•Try the herb Rhodiola or medicinal mushrooms to boost vitality
•Add wheatgrass, blue-green algae and spirulina to a smoothie to oxygenate the blood
2. Trouble sleeping
•Reduce the amount of caffeine in your diet
•Try Calms Forte, an herbal remedy to facilitate relaxation
•Modify your pre-bedtime activities; avoid overstimulating TV or computer work 30 minutes before bedtime
•Add kava, Passionflower herb or valerian root as supplements or in tea to assist in sleep
3. Digestive discomfort: gas, bloating, diarrhea or constipation
•Slow down your eating and reduce the quantity at any one meal
•Get screened for food sensitivities to wheat, gluten or dairy
•Take digestive enzymes before a meal to break down food more efficiently
•Try probiotics to assist with absorption and digestion
•Take aloe vera or DGL (deglycerized licorice) to sooth the digestive tract
•Drink peppermint and chamomile herbal teas to aid and ease digestion
4. Weight loss and maintenance
•Manage lifestyle changes to support a healthy weight
•Seek out a nutritional expert to create a dietary support plan
•Use primarily whole food based nutritional supplements
•Introduce medicinal herbs into your regular diet to assist in metabolism
5. Symptoms of hormonal imbalance
•Acknowledge stress as one of the biggest factors of hormonal imbalance
•Reduce stress to minimize spikes or increased levels of the hormone cortisol, which affects mood swings, heavier periods, increased cramps and bloating
•Try using adaptagens or medicinal herbs to support the function of the glands in the endocrine and hormonal system
•Eat more often to balance blood sugar; eat approximately every three hours
•Eat healthy fats -- omega-3s from fish, flaxseed oil, and coconut oil
•Recognize good cholesterol is one of the building blocks of healthy hormone production
Seeking herbal and nutritional remedies for these top five common complaints is a sensible and holistic option to get healthy and feel good.
If you would like my help with any of these 5 reasons you can contact me at www.youngliving.org/CARLINABYRNE or e-mail me at [email protected]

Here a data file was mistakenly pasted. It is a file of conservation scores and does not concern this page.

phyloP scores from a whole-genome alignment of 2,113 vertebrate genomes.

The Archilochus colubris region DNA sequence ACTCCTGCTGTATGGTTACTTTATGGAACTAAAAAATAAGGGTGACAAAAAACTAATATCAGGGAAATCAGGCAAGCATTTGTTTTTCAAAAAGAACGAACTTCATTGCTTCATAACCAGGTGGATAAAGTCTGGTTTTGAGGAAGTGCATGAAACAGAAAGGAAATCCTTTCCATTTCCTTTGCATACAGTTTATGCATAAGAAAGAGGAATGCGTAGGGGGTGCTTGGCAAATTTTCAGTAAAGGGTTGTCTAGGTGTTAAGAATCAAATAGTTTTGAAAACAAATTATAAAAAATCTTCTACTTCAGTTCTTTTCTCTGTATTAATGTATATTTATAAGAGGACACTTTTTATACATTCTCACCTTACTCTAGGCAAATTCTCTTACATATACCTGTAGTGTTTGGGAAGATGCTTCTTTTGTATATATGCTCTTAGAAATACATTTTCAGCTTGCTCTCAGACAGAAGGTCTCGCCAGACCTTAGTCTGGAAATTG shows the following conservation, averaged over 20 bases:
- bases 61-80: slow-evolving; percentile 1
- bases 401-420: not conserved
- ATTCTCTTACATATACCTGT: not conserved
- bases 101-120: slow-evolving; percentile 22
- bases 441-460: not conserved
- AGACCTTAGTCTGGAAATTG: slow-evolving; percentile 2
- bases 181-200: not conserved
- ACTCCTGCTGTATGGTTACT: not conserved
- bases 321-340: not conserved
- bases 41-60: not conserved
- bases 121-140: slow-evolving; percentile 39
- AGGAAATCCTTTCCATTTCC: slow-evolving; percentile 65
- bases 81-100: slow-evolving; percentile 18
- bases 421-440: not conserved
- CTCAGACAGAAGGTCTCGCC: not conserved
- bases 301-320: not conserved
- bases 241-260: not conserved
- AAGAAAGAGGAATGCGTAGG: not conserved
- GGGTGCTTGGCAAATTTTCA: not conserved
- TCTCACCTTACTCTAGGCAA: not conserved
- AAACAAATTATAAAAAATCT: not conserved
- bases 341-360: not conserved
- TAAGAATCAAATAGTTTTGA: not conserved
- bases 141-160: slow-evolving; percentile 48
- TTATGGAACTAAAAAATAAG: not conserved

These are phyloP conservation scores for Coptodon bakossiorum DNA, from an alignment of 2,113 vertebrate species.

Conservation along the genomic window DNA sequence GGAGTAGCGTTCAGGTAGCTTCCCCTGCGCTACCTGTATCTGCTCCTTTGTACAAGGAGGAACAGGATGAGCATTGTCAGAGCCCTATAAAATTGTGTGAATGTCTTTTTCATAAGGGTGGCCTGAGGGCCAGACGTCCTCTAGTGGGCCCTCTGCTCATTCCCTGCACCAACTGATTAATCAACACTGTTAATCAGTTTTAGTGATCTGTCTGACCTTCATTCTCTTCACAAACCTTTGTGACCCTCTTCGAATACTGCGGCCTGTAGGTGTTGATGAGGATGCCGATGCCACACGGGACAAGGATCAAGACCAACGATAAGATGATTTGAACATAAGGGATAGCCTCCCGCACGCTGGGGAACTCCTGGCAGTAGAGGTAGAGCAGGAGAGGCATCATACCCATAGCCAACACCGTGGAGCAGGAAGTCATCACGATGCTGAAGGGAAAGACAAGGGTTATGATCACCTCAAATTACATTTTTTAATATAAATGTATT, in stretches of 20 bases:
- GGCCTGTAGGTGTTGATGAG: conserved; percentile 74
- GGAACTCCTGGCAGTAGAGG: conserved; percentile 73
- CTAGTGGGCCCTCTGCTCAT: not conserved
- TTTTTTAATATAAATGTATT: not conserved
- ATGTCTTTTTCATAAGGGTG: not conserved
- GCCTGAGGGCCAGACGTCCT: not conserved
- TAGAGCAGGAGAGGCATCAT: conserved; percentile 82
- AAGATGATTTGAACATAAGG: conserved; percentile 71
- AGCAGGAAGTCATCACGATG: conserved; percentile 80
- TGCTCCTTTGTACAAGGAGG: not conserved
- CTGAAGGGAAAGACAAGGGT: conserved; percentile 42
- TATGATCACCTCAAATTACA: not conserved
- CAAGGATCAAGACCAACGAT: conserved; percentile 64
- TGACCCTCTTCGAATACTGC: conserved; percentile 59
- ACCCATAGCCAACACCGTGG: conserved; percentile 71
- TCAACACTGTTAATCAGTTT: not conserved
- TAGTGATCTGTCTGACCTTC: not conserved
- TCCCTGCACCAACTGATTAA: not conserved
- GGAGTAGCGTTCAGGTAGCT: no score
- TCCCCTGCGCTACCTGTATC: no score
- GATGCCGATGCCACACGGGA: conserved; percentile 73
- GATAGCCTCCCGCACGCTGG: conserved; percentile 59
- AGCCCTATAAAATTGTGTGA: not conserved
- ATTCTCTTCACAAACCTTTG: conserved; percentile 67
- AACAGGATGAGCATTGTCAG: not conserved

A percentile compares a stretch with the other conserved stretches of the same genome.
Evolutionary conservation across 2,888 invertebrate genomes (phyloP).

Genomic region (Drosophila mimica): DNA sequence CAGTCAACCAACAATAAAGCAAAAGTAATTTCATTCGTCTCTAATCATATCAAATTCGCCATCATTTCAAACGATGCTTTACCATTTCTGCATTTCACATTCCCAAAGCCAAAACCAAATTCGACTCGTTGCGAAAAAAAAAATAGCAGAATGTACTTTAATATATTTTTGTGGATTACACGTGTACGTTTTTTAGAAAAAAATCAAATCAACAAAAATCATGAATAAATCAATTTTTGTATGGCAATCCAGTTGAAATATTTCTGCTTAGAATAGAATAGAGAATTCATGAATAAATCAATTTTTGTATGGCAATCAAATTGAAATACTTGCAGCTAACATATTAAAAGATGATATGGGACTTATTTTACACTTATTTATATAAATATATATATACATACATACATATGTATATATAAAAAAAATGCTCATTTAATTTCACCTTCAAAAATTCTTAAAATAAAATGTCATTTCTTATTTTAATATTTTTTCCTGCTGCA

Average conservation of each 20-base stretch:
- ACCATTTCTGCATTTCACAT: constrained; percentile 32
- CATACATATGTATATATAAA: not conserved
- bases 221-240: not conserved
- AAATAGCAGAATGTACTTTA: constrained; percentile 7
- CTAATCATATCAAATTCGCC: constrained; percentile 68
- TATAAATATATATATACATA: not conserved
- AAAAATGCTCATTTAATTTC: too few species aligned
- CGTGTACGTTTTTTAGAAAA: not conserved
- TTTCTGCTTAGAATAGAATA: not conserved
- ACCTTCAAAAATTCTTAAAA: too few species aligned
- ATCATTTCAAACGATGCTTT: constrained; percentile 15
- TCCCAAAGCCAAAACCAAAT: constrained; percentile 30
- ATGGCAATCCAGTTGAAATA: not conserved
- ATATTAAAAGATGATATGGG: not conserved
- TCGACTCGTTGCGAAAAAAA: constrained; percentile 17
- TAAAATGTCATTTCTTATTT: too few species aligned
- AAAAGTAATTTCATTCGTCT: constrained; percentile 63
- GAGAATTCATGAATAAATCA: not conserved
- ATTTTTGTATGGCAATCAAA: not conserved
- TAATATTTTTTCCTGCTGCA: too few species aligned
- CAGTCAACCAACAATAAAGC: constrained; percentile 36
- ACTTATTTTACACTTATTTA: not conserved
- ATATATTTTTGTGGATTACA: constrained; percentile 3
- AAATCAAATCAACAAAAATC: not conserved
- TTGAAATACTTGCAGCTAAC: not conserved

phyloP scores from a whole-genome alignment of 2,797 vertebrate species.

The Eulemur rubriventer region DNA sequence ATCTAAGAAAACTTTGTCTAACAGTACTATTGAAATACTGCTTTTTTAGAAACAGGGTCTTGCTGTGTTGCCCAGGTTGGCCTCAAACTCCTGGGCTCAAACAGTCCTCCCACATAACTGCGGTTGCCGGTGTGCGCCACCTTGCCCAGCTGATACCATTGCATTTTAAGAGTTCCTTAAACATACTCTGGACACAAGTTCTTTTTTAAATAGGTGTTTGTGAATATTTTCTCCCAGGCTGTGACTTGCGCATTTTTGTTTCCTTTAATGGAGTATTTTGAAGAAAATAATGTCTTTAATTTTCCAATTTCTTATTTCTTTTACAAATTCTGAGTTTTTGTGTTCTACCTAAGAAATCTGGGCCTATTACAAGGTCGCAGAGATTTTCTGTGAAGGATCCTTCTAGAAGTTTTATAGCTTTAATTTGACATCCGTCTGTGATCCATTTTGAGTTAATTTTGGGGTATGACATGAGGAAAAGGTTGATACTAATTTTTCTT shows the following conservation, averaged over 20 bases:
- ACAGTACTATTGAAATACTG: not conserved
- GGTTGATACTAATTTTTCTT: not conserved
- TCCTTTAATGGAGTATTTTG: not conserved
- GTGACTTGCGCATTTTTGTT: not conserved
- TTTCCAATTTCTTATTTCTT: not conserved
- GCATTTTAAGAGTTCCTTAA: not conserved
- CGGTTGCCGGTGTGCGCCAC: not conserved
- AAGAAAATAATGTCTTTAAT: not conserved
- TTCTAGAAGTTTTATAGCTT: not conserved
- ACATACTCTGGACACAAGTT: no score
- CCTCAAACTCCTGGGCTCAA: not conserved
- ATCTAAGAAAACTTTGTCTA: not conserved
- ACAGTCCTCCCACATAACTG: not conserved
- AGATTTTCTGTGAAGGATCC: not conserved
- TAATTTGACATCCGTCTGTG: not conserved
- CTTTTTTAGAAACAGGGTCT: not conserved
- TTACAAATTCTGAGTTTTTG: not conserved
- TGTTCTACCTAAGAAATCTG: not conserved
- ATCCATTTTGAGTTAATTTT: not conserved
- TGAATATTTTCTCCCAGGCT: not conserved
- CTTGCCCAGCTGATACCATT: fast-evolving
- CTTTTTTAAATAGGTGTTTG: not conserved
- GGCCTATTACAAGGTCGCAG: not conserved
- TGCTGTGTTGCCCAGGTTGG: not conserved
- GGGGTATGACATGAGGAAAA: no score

This summer I am training for a half marathon in September. To support my body through the process I am going to use many Young Living Essential Oils products for energy, muscle building, and muscle/joint relief. Going to highlight one product at a time that is currently in part of my training program!
Authentic Food of the Day: Fennel
During the medieval times, the word fennel meant “flattery”. Some people believe this was due to monks using fennel in their tasty dishes which always received tremendous praise! Fennel is not only a delicious ingredient to add to your meals but is loaded with beneficial nutrients. Fennel is a great source of vitamin C, potassium, manganese, folate, and iron. It’s also a good source of dietary fiber which is important for keeping our digestive system in working order, vitamin B6 for healthy cells, and zinc for easy wound healing. Fennel is an excellent diuretic and helps to break down fat by releasing the water stored in fat cells. It has been shown that eating fennel can help to stimulate our metabolism, making it a great food for weight loss.
DID YOU KNOW:
- One of fennels unique phytonutrients functions as an antioxidant and an anti-inflammatory compound.
- Slicing raw fennel and adding it to green salads is a great way to benefits from all of it’s nutrients.
Quick post today – I just want to share with you this YouTube video on the benefits of Raindrop Technique, a specific massage technique employing essential oils.
I won’t waste your time telling you how wonderful this technique is – just watch the video, it only takes 3 minutes!
Increase Your Health with Raindrop Technique
Click below to watch:
Just 7 of the amazing benefits you may receive from the Raindrop technique using specific Young Living therapeutic grade, seed to seal essential oils.